Soybean oil can make important contributions to the health of Americans
by Mark Messina, PhD, MS
Health Attributes of Soybean Oil and Its Contribution to US Diets
Soybean oil is the most widely produced vegetable oil in the United States. In 2014, over 20.6 billion pounds were produced with 1.9 billion pounds exported to more than 50 countries. It is also the most commonly consumed oil in American diets accounting for more than half of all US vegetable oil consumption and for a little over 7% of total caloric intake.1 Because soybean oil is nearly always marketed and labeled as vegetable oil, most consumers don’t recognize the extent to which it plays in a role in their diets.
The reason for this labeling approach isn’t entirely known. One theory is that it is linked to the introduction of “all vegetable” shortenings in the 1960s which successfully replaced lard and beef tallow-based shortenings and were largely soybean oil-based. “All vegetable” cooking oils soon followed in the marketplace.
Given the contribution that soybean oil makes to caloric intake, it is important to have an understanding of how it impacts the health and nutrition status of Americans. This is especially relevant given the impact of different dietary fats on coronary heart disease risk.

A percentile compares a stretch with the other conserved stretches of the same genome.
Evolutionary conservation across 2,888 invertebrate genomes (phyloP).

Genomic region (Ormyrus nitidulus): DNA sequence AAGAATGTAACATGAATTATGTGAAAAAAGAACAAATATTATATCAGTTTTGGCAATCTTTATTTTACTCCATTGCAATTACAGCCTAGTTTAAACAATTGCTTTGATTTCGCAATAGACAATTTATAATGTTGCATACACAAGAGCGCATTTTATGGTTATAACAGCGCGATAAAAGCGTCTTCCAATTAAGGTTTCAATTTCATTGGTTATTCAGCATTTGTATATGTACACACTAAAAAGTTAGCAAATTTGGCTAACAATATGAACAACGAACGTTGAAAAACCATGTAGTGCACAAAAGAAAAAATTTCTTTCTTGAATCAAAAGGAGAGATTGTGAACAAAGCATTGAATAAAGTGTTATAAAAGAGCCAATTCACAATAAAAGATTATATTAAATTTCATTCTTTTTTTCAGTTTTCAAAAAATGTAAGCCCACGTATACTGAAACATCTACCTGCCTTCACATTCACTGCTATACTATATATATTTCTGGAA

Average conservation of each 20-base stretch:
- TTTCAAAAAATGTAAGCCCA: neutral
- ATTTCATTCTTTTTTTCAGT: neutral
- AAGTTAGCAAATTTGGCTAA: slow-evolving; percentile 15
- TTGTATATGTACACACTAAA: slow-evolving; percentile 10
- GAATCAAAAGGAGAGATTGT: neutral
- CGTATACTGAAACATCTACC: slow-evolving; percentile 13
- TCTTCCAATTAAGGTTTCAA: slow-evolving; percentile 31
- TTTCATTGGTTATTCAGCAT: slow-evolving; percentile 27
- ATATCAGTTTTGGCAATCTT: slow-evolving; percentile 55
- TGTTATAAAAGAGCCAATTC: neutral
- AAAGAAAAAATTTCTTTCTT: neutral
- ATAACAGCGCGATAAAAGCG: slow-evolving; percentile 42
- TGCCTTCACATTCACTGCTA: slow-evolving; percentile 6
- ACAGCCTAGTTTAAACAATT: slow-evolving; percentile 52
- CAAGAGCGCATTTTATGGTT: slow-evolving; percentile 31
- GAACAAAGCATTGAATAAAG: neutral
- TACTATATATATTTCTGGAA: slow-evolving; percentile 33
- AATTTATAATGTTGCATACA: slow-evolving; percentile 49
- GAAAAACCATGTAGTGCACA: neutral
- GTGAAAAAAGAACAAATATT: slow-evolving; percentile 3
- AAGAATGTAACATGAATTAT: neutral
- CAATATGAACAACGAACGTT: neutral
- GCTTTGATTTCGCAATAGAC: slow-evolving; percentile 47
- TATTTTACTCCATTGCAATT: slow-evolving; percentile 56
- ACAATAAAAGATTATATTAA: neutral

Fatty Acid Composition of Soybean Oil
Soybean oil is low in saturated fat which comprises about 12% of total fatty acids. About 29% of the fat in soybean oil is monounsaturated. Like sunflower, sesame, and corn oils, soybean oil is rich in polyunsaturated fats (PUFAs) which make up 59% of its total fat content.2 What sets soybean oil apart from these other oils is that the polyunsaturated fat is comprised of both linoleic acid and alpha-linolenic acid. Both of these fatty acids are essential nutrients. Linoleic acid is the essential omega-6 fatty acid while alpha-linolenic acid is an essential omega-3 fatty acid.
This is a unique aspect of soybean oil since most other oils that are rich in PUFAs contain only omega-6 fats and have only negligible amounts of omega-3 fats. Because of its widespread use, soybean oil accounts for over 40% of the US intake of both of the essential fatty acids.1
The omega-3 fat found in soybean oil is not the same as the long chain omega-3 fats that are found in fatty fish. Although these long chain fats have been linked to lower risk for heart disease, they are not considered essential. In part, this is because the body can synthesize them from alpha-linolenic acid, the omega-3 fat that is present in soybean oil.
Effects of Polyunsaturated Fat on LDL-cholesterol…